Exactly. This is an issue where I can see a lot of [inaudible 00:02:16] the necessity for client control. That client's going to be pushing you as the realtor to either give them the earnest money, or not give the other part of the earnest money. One way or another, you're going to be pushed to make that decision. That's where you might consider getting some help.

Absolutely, George. I think what we're going to talk about now is another aspect of this. Again, who specifically is entitled to earnest money based on the language of a contract's legal question. Get a legal opinion.

But also keep in mind that when there is a dispute in earnest money, there are provisions in license law that tell you as a real estate broker what you can do with earnest money when there's a dispute. We're going to talk about those terms here in just a little bit.
Let me start with that.

I don't like to read in these things. I like to have conversations with everybody.
But this is one where I think we have to be fairly specific on, so I'm going to take some time to read this.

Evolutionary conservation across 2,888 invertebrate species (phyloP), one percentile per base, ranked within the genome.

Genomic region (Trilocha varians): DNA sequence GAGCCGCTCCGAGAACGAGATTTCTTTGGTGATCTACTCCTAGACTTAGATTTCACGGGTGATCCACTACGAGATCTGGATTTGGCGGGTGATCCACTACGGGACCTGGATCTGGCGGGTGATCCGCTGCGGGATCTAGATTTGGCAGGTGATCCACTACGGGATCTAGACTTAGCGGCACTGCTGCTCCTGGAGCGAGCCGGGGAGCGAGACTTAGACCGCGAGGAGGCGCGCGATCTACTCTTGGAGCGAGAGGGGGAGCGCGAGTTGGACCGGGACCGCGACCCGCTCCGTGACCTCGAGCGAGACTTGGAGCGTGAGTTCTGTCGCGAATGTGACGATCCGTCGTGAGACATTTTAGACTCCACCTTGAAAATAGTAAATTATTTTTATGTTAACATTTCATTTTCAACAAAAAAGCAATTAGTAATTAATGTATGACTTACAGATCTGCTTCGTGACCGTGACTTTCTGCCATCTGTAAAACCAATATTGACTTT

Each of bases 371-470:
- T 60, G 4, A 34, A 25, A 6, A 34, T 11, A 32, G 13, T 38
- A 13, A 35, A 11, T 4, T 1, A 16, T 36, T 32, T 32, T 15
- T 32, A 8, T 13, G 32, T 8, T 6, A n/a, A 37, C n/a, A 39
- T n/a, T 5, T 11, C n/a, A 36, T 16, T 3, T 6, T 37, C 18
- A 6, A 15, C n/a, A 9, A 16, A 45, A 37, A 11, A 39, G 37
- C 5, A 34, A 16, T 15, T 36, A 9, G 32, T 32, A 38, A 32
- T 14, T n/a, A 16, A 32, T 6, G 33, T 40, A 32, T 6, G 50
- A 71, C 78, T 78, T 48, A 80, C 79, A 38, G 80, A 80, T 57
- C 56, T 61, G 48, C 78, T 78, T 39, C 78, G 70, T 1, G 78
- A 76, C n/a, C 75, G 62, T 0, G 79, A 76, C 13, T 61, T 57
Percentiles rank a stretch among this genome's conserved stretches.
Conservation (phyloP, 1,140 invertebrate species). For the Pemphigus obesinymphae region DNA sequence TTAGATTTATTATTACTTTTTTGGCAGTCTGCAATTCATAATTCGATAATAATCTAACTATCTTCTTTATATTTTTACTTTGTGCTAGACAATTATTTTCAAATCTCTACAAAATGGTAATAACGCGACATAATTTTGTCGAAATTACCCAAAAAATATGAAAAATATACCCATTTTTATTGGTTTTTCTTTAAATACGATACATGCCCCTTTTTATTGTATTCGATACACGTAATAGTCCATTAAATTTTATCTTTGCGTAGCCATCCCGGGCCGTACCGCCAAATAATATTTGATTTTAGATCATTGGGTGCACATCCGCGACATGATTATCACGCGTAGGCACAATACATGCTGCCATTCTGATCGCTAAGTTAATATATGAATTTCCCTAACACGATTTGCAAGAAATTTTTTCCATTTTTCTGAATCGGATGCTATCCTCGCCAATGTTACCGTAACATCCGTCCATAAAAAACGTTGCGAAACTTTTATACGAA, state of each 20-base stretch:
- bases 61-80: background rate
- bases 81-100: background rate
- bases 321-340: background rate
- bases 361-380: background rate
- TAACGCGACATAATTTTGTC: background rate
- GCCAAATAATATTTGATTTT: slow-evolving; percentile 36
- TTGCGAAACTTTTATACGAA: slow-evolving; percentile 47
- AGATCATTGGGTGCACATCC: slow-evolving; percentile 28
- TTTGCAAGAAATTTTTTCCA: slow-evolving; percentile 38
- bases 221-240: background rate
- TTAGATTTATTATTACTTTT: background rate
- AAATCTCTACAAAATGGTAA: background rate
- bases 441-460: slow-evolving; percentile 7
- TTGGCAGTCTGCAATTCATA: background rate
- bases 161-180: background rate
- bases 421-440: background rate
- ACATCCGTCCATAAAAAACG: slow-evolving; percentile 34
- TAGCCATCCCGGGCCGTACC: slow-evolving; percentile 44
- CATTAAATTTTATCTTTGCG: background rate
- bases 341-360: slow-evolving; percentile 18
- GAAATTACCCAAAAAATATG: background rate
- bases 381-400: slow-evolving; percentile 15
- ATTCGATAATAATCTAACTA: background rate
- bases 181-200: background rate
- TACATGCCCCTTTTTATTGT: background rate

The first thing I want to tell the viewers out there is you want to look at Iowa administrative code 193E. Chapter 13 in particular. You can Google it online. Iowa administrative code 193E Chapter 13, and also your Iowa code 543B. Okay. Look at those. They really address a lot of the earnest money questions you may have, but let me read part of Iowa administrative code 193E, Chapter 13. I'll read it.

"Funds including interest on trust funds shall only be dispersed from the trust account as provided in Iowa code section 543B. And by the terms and conditions of the contract or escrow agreement, no funds shall be dispersed from the trust account prior to the closing or other, or other than as provided by the terms of the escrow agreement without the informed written consent of the parties. In the event of a dispute ..." Here's key. "In the event of a dispute over the return or forfeiture of the earnest money deposit or the disbursement of an escrow deposit held by a broker, the broker shall continue to hold the deposit in the trust account until certain things are met. One of the following is met."

And I'll go through these very quickly: "A, the broker is in receipt of a written release from all parties to the transaction. The broker is in receipt of a final judgment of the court directing the disposition of the deposit or escrow. There is a final decision of a binding alternative dispute resolution. Mediation, if you will. Or a civil court action is filed by one or more of the parties to determine the disposition, or of the deposit or escrow funds, at which time the broker may seek the court authorization to pay the deposit or escrow funds into the court."